Jasmina Cibic’s latest commission for the Museum of Contemporary Art Vojvodina continues the artist’s interest in how the politics of representation reflect in the shaping and building of desire tied to political power. Following her recognizable work method of curating and re-contextualising historical subjects, which speak of the beginnings of soft power, as we understand it today, the artist has built her new body of work around a mirroring effect of two specific architectural objects designed in 1929 and 1928 respectively. These are the national pavilion of the Kingdome of Yugoslavia at the Barcelona EXPO by the Serbian architect Dragiša Brašovan and the house for Josephine Baker by Adolf Loos, which remained unrealized.
Both architectures were imagined within a time when finding a new visual expression for the future was central to the European political debate. The two buildings reflect their identical skin, a striking façade of horizontal black and white stripes. Apart from their aesthetic regime they also share their function of the displacement of desire: they were both to present specific objects of geopolitical exotic to the pleasure of the spectator. They both served as seminal mythmaking devices whose purpose was that of affirming the otherness of the objects and artifacts whose display they were housing on the inside; simultaneously making sure the desire for them was prolonged and unrealised. In the case of the Yugoslav Pavilion these were the emblems representing a nation state at a world exposition and in case of the Josephine Baker house – an exotic female body.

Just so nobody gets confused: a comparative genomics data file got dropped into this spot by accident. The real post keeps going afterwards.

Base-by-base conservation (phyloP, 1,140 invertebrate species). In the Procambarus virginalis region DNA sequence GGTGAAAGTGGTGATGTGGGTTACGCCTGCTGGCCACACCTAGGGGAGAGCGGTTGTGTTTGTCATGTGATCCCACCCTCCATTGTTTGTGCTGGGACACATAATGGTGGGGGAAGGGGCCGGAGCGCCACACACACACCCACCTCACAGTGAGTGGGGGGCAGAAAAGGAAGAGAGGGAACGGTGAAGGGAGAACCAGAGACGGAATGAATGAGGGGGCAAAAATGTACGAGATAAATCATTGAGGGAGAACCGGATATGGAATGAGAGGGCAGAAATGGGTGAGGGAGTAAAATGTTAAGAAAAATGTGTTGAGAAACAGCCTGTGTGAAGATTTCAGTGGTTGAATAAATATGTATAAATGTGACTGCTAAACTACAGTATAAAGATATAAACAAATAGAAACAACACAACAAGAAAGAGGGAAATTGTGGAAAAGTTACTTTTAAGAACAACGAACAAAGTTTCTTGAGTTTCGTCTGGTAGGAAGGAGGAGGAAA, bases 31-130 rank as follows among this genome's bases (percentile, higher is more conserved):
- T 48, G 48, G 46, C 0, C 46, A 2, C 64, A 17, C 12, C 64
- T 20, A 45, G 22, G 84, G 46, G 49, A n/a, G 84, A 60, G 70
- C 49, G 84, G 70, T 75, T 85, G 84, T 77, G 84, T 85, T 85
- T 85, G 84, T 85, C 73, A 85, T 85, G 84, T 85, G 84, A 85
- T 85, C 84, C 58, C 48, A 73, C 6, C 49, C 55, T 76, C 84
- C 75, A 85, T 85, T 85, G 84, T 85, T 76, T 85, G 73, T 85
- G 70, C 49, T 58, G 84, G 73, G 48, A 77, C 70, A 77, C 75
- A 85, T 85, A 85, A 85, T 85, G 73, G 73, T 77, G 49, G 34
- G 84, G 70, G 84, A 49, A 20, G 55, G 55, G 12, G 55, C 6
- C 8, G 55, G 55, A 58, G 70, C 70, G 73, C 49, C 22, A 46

Both buildings are products of an architectural reverie in which the architects imagined a series of spaces where the objects on display were put on show for the entertainment of the audience. Both belonged to the same cultural landscape of European modernity and it is their invisible ruins that lie in the center of Cibic’s new project at MCAV.
Over a year, the artist has collected archival traces of the Yugoslavian Pavilion, which supposedly won the Grand Prix and subsequently lost it due to political intrigue to Ludwig Mies van der Rohe and his design for the German Pavilion at the 1929 Barcelona EXPO. After the exposition, the Yugoslavian Pavilion was torn down and slipped into oblivion with only few documentary traces left. Cibic has reconstructed its model in a 1:7 scale, drawing on archival documents as well as myth and appropriation to make up for the archival holes. The model is the main protagonist of the artist’s new film The Pavilion, which is placed at the center of her exhibition at MCAV. The single channel work shows the model being constructed by a group of female performers. Filmed on a theatre stage and accompanied by a documentary voice-over, the art-work merges the Yugoslavian Pavilion and the house for Josephine Baker into a singular architectural object/theatrical device.
Through this gesture of collision of the two distinct architectures, Cibic performs a formal/conceptual inversion that, in the context of her created architectural disposition, underscores the relationship between private pleasure (Loos) and the pleasure of (political) authority through presentation of nation-state.
In Building Desire, Cibic demonstrates the common core strategy in the direct address of the viewer in the observation and creation of a space of pleasure – whether through the authoritarianism of state architecture or the production of sexualized space. The installation at MCAV will comprise of the film’s projection within a specific installation setting consisting of a cinematic space and its furnishings.
Building Desire is a part of the international project PERFORMING THE MUSEUM realised through partnership cooperation with the following institutions: the Museum of Contemporary Art Vojvodina, the Museum of Contemporary Art in Zagreb, the Carinthian Gallery of Fine Arts in Slovenj Gradec and the Antoni Tàpies Foundation (Fundació Antoni Tàpies) from Barcelona.
Building Desire is curated by Gordana Nikolić